How the telecoms regulatory framework is affected by the UK leaving the EU.
The UK electronic communications regulatory framework
The UK electronic communications regulatory framework is mainly contained within:
● the Communications Act 2003
The EU Common Regulatory Framework is implemented through the above legislation.
This domestic legislation governs the regulation of the telecoms markets, guarantees basic user rights, and sets out the powers and duties of Ofcom as the national regulator, including how radio spectrum in the UK is managed.
The EU Common Regulatory Framework has been under review and a new electronic communications directive – the European Electronic Communications Code (EECC) – was adopted by the EU in December 2018 with EU countries applying the new directive to their national law by 21 December 2020.
The UK has used a statutory instrument to transpose the EECC (European Electronic Communications Code) Directive into UK law; the instrument has been made law and is available at legislation.gov.uk. The Directive was transposed ahead of the transposition deadline of 21st December 2020, a legal requirement under the Withdrawal Agreement.
Now that the UK has left the EU
Parts of the UK electronic communications regulatory framework is no longer appropriate without corrections, for example the requirement to notify matters to the European Commission.
The UK framework also includes references to the EU’s objective of promoting the Single Market, and cross-references to EU obligations and Commission Recommendations that Ofcom, the UK’s communications regulator, will no longer have to comply with.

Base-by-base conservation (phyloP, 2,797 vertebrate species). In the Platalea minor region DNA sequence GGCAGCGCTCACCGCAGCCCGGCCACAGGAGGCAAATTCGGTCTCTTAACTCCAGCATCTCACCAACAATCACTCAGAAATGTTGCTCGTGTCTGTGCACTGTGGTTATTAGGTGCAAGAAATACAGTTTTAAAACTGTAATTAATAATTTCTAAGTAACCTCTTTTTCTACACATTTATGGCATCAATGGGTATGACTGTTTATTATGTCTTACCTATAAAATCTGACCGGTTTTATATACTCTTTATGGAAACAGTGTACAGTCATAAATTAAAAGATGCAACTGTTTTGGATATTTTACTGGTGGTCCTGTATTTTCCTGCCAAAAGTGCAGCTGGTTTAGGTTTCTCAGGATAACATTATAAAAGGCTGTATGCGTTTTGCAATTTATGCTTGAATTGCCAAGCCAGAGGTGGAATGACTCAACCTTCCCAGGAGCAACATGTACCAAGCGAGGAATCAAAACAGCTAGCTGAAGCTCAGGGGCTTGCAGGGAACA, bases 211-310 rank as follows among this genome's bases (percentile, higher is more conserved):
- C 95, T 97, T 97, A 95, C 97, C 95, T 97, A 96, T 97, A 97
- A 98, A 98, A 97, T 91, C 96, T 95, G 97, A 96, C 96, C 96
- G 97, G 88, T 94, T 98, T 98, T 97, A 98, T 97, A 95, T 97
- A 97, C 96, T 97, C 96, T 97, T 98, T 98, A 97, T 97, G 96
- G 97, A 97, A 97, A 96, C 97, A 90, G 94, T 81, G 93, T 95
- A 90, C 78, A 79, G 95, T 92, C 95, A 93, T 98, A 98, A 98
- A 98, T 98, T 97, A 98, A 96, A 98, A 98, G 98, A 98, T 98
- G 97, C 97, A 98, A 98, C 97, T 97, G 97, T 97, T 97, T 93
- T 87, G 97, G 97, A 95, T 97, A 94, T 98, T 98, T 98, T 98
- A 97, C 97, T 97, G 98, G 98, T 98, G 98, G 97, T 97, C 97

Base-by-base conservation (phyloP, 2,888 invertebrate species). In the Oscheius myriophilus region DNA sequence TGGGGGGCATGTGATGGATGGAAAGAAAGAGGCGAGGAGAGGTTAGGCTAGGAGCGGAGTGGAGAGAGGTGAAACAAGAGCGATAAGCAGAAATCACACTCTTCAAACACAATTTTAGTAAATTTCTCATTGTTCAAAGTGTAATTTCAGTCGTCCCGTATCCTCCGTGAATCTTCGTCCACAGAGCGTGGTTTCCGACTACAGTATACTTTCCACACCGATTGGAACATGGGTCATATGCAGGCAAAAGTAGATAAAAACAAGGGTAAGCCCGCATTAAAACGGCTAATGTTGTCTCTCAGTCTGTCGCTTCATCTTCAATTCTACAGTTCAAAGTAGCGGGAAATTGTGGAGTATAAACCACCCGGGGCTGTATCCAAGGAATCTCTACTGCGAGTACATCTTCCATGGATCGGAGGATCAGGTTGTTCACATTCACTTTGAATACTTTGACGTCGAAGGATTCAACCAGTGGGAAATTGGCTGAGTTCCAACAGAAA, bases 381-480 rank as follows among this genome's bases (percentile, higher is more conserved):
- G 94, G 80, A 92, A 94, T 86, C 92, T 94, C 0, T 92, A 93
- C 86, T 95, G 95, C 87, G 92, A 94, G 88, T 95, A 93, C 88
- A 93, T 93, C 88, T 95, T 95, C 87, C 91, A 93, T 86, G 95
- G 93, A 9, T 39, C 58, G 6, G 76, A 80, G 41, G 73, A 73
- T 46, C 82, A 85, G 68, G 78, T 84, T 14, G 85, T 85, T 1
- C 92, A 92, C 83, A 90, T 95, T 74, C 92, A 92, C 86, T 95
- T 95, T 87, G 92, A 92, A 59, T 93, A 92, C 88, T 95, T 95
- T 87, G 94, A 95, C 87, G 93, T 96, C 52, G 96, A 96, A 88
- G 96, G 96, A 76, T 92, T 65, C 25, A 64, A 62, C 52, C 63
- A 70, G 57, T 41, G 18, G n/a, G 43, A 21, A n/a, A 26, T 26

To ensure that the telecoms regulatory framework remained operable, secondary legislation under the EU Withdrawal Act 2018, was made in February 2019 to bring corrections into force when the UK left the EU.
The government implemented the EECC because the transposition deadline of 21 December 2020 was before the end of the transition period on 31 December 2020.
Impact on the telecoms industry
We don’t expect significant impacts on how businesses operate under the telecoms regulatory framework and how consumers of telecoms services are protected.
This is because EU-derived rules applicable to communication providers and governing the way Ofcom regulates telecoms markets are implemented in UK law, will be corrected by secondary legislation under the EU Withdrawal Act 2018. The rules on spectrum allocation and assignment would similarly be corrected so that the way Ofcom carries out these functions would be essentially unchanged.
Ofcom has always been able to and will continue to tailor its regulatory approach to the needs of the UK telecoms market. This approach would continue to be founded on the regulatory principles implemented presently in UK law, which aim to encourage competitive markets and guarantee consumer rights.
UK telecom operators will continue to be able to provide cross-border telecoms services and operate within the EU, under the World Trade Organisation’s General Agreement on Trade in Services (GATS).